Capitals—Penguins: Varlamov Robs Pens in Game One

Todd FlemingAnalyst IMay 2, 2009

WASHINGTON - MAY 02:  Simeon Varlamov #40 of the Washington Capitals battles for the puck in the crease with Sidney Crosby #87 of the Pittsburgh Penguins during Game One of the Eastern Conference Semifinal Round of the 2009 Stanley Cup Playoffs on May 2, 2009 at the Verizon Center in Washington,  DC.  (Photo by Len Redkoles/Getty Images)

Game one of the NHL's dream matchup not only lived up to hype, it exceeded it. 

The league's two biggest names, Sidney Crosby and Alexander Ovechkin, played like superstars. 

The two players seemingly took turns dominating the play with plenty of help from their frequently overshadowed teammates. The odd man out of the NHL's big three is Evgeni Malkin, although he did get an assist on Mark Eaton's goal.

Sidney Crosby was simply all over the ice, playing like a man possessed. He was a dominant force throughout the game, scoring the opening goal on a beautiful individual effort, where he weaved through a couple Capitals and snapped off a perfect shot.

He served as the catalyst behind the Pens' 36 shot performance.

Ovechkin, for his part, played well and scored one of his signature goals during a 5-3five on three advantage. He also had dominant stretches and rang the puck off the post twice.

If the first period belonged to Crosby, Ovechkin was the main attraction in the second period.

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The game was decided on one of the best plays of the playoffs. Minutes after giving up a soft goal to Mark Eaton from the point, the Penguins and Crosby were barreling towards Simeon Varlamov again, looking to regain the lead. Crosby and Chris Kunitz whirled around the defenders with Kunitz sliding a perfect pass to Crosby who was staring at a wide open net.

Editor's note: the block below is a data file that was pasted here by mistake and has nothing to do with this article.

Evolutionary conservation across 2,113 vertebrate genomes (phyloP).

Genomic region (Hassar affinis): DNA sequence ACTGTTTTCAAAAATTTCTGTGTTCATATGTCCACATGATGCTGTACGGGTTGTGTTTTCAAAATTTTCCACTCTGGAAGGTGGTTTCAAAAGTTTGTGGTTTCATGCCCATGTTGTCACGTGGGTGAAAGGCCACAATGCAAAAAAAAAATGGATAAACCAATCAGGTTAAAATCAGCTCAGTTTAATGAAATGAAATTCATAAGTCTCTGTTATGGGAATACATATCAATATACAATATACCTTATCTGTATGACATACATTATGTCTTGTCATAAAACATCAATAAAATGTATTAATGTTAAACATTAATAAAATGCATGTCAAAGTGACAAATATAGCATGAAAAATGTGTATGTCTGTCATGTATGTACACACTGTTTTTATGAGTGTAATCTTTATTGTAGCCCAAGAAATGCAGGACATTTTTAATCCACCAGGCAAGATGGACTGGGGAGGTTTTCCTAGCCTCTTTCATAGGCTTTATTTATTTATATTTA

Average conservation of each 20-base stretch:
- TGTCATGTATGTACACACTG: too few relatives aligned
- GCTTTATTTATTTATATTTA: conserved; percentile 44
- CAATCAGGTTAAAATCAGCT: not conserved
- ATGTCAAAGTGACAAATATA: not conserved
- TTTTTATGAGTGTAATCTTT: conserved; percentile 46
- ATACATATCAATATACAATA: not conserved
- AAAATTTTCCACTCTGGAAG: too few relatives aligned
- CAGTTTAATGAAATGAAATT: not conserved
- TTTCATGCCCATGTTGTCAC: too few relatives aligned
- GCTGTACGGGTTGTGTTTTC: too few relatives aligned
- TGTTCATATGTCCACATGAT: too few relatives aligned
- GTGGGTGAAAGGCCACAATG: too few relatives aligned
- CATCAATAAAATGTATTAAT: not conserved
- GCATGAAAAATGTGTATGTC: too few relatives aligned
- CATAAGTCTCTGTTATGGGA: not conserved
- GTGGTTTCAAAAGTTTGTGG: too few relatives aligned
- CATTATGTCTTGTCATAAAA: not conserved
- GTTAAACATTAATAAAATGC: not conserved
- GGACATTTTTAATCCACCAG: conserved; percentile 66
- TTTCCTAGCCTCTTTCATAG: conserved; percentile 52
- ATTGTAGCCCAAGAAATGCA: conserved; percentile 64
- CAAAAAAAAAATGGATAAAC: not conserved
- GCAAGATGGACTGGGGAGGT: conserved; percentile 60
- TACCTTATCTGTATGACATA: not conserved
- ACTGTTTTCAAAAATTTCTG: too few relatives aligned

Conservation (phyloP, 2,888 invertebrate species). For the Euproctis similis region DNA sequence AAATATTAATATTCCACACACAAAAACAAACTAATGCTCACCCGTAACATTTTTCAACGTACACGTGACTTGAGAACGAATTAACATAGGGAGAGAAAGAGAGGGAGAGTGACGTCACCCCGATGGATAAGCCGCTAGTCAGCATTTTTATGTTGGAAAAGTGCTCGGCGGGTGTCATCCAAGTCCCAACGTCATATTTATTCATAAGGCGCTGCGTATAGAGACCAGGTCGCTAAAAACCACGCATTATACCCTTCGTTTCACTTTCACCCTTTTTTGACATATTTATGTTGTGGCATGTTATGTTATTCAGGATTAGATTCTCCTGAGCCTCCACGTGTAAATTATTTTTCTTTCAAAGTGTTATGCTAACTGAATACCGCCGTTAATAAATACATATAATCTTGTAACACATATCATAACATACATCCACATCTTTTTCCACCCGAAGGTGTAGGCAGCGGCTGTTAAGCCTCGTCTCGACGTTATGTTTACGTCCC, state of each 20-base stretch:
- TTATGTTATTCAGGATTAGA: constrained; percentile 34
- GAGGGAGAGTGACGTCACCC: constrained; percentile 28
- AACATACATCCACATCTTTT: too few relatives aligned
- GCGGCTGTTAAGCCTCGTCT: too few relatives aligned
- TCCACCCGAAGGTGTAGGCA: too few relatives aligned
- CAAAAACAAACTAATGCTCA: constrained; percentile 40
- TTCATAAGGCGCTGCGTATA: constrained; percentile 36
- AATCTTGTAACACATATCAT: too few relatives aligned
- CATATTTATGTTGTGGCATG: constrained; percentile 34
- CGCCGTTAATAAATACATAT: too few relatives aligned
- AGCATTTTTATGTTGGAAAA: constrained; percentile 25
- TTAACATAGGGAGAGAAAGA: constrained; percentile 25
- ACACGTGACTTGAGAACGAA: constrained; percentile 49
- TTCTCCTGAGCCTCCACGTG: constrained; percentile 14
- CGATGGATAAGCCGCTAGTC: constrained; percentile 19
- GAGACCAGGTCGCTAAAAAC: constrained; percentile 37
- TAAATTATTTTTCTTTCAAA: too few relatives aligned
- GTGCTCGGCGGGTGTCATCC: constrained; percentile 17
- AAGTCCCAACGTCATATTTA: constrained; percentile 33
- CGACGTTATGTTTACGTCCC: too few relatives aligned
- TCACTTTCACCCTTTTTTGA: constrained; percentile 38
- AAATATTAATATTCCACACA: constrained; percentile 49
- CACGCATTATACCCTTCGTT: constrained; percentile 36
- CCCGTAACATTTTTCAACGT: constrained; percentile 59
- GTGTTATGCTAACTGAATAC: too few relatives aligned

It was a picture perfect play with Crosby pushing the puck towards the open net and raising his arms in the air to celebrate the goal.

The only problem was that the Caps' rookie goaltender pulled off grand larceny, diving while reaching back with his stick and somehow robbing Crosby right as the puck was about to cross the line. It was the best save of the playoffs, even better than Marc Andre-Fleury's first round thievery of Jeff Carter. Both teams would look back at that moment, with the game tied 2-2, as the turning point.

"I was stunned," said Capitals' forward Brooks Laich. "I was like, 'Oh my God!' I was amazed. I saw Crosby and I was like, 'Oh, that's in. But then Varlamov just reaches back and grabs it and the whole bench was like, 'Wow, that's our break, let's get going, we've got to smarten up and play better.' Incredible."

Said Crosby, “When you have an open net like that in a 2-2 tie, don’t score, then end up losing 3-2, it’s easy to say 'What if?' But you have to forget about it.”

Varlamov earned the game's first star on the brilliance of that play.

The Caps scored the game's final goal early in the third period to earn the win when Tomas Fleischmann knocked the puck home.

This is a game that Penguins' goalie Marc Andre-Fleury will want to forget. For a goalie who is frequently spectacular in the playoffs, this was not one of his finest efforts. Based on his history, look for him to come up big in game two.

All in all, this is the kind of game that NHL executives dreamed about when they got their star-studded banner matchup. Six more games like this would suit them just fine.  

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